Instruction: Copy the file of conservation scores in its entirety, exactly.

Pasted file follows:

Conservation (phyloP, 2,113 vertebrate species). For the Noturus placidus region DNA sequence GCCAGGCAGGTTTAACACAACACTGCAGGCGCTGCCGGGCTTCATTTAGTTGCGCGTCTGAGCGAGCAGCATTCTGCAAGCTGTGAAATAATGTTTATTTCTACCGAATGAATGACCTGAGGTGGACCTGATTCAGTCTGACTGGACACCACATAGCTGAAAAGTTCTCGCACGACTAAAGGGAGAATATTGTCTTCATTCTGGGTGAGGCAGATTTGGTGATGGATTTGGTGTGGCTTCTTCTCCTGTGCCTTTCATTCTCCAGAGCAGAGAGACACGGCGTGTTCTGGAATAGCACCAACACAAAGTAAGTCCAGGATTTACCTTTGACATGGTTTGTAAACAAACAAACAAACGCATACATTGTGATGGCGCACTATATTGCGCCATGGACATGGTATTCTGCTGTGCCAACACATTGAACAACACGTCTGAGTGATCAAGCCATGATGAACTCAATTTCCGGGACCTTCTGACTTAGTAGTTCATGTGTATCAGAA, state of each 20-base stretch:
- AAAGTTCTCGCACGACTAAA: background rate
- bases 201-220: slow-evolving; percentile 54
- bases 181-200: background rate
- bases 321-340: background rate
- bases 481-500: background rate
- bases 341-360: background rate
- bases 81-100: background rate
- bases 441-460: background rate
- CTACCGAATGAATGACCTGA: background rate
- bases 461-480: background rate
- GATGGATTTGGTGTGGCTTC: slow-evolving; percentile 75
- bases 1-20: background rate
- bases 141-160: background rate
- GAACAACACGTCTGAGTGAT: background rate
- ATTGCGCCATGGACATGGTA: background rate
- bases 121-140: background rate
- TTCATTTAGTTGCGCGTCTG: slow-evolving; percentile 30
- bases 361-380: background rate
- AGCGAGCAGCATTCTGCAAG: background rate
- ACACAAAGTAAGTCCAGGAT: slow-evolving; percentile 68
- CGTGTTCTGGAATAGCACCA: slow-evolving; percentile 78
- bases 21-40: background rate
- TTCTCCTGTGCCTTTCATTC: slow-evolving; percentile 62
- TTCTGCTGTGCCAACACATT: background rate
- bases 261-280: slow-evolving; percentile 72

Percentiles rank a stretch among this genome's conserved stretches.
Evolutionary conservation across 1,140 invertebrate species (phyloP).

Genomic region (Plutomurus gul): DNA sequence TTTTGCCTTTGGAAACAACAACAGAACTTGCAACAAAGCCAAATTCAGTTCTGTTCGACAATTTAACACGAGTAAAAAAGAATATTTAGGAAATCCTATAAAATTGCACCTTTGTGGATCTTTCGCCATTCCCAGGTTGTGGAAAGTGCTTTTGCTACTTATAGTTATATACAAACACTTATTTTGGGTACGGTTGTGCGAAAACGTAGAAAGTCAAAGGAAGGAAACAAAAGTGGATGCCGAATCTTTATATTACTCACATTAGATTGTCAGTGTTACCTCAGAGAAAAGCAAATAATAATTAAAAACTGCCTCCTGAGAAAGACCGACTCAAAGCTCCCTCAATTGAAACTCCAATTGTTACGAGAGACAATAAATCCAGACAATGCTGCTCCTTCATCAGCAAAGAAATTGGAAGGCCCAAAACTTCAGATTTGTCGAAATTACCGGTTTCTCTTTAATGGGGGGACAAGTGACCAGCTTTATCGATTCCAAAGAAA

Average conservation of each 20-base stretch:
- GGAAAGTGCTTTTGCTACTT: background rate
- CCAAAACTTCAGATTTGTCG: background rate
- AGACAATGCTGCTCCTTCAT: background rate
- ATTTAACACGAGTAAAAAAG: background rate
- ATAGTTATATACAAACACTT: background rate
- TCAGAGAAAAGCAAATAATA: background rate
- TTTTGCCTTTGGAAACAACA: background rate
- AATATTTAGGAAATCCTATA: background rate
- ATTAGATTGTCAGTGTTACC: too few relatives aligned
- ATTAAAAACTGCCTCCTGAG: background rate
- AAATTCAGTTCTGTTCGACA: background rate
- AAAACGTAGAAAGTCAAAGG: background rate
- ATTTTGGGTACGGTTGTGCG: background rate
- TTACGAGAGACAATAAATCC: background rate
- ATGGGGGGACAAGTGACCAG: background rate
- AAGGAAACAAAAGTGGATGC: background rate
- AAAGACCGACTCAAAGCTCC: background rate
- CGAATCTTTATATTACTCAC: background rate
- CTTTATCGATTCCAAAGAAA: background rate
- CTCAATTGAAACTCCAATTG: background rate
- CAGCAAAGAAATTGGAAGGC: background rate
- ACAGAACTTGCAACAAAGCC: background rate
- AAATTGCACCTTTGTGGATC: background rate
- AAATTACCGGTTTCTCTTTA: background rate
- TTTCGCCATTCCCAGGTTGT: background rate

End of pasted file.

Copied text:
Conservation (phyloP, 2,113 vertebrate species). For the Noturus placidus region DNA sequence GCCAGGCAGGTTTAACACAACACTGCAGGCGCTGCCGGGCTTCATTTAGTTGCGCGTCTGAGCGAGCAGCATTCTGCAAGCTGTGAAATAATGTTTATTTCTACCGAATGAATGACCTGAGGTGGACCTGATTCAGTCTGACTGGACACCACATAGCTGAAAAGTTCTCGCACGACTAAAGGGAGAATATTGTCTTCATTCTGGGTGAGGCAGATTTGGTGATGGATTTGGTGTGGCTTCTTCTCCTGTGCCTTTCATTCTCCAGAGCAGAGAGACACGGCGTGTTCTGGAATAGCACCAACACAAAGTAAGTCCAGGATTTACCTTTGACATGGTTTGTAAACAAACAAACAAACGCATACATTGTGATGGCGCACTATATTGCGCCATGGACATGGTATTCTGCTGTGCCAACACATTGAACAACACGTCTGAGTGATCAAGCCATGATGAACTCAATTTCCGGGACCTTCTGACTTAGTAGTTCATGTGTATCAGAA, state of each 20-base stretch:
- AAAGTTCTCGCACGACTAAA: background rate
- bases 201-220: slow-evolving; percentile 54
- bases 181-200: background rate
- bases 321-340: background rate
- bases 481-500: background rate
- bases 341-360: background rate
- bases 81-100: background rate
- bases 441-460: background rate
- CTACCGAATGAATGACCTGA: background rate
- bases 461-480: background rate
- GATGGATTTGGTGTGGCTTC: slow-evolving; percentile 75
- bases 1-20: background rate
- bases 141-160: background rate
- GAACAACACGTCTGAGTGAT: background rate
- ATTGCGCCATGGACATGGTA: background rate
- bases 121-140: background rate
- TTCATTTAGTTGCGCGTCTG: slow-evolving; percentile 30
- bases 361-380: background rate
- AGCGAGCAGCATTCTGCAAG: background rate
- ACACAAAGTAAGTCCAGGAT: slow-evolving; percentile 68
- CGTGTTCTGGAATAGCACCA: slow-evolving; percentile 78
- bases 21-40: background rate
- TTCTCCTGTGCCTTTCATTC: slow-evolving; percentile 62
- TTCTGCTGTGCCAACACATT: background rate
- bases 261-280: slow-evolving; percentile 72

Percentiles rank a stretch among this genome's conserved stretches.
Evolutionary conservation across 1,140 invertebrate species (phyloP).

Genomic region (Plutomurus gul): DNA sequence TTTTGCCTTTGGAAACAACAACAGAACTTGCAACAAAGCCAAATTCAGTTCTGTTCGACAATTTAACACGAGTAAAAAAGAATATTTAGGAAATCCTATAAAATTGCACCTTTGTGGATCTTTCGCCATTCCCAGGTTGTGGAAAGTGCTTTTGCTACTTATAGTTATATACAAACACTTATTTTGGGTACGGTTGTGCGAAAACGTAGAAAGTCAAAGGAAGGAAACAAAAGTGGATGCCGAATCTTTATATTACTCACATTAGATTGTCAGTGTTACCTCAGAGAAAAGCAAATAATAATTAAAAACTGCCTCCTGAGAAAGACCGACTCAAAGCTCCCTCAATTGAAACTCCAATTGTTACGAGAGACAATAAATCCAGACAATGCTGCTCCTTCATCAGCAAAGAAATTGGAAGGCCCAAAACTTCAGATTTGTCGAAATTACCGGTTTCTCTTTAATGGGGGGACAAGTGACCAGCTTTATCGATTCCAAAGAAA

Average conservation of each 20-base stretch:
- GGAAAGTGCTTTTGCTACTT: background rate
- CCAAAACTTCAGATTTGTCG: background rate
- AGACAATGCTGCTCCTTCAT: background rate
- ATTTAACACGAGTAAAAAAG: background rate
- ATAGTTATATACAAACACTT: background rate
- TCAGAGAAAAGCAAATAATA: background rate
- TTTTGCCTTTGGAAACAACA: background rate
- AATATTTAGGAAATCCTATA: background rate
- ATTAGATTGTCAGTGTTACC: too few relatives aligned
- ATTAAAAACTGCCTCCTGAG: background rate
- AAATTCAGTTCTGTTCGACA: background rate
- AAAACGTAGAAAGTCAAAGG: background rate
- ATTTTGGGTACGGTTGTGCG: background rate
- TTACGAGAGACAATAAATCC: background rate
- ATGGGGGGACAAGTGACCAG: background rate
- AAGGAAACAAAAGTGGATGC: background rate
- AAAGACCGACTCAAAGCTCC: background rate
- CGAATCTTTATATTACTCAC: background rate
- CTTTATCGATTCCAAAGAAA: background rate
- CTCAATTGAAACTCCAATTG: background rate
- CAGCAAAGAAATTGGAAGGC: background rate
- ACAGAACTTGCAACAAAGCC: background rate
- AAATTGCACCTTTGTGGATC: background rate
- AAATTACCGGTTTCTCTTTA: background rate
- TTTCGCCATTCCCAGGTTGT: background rate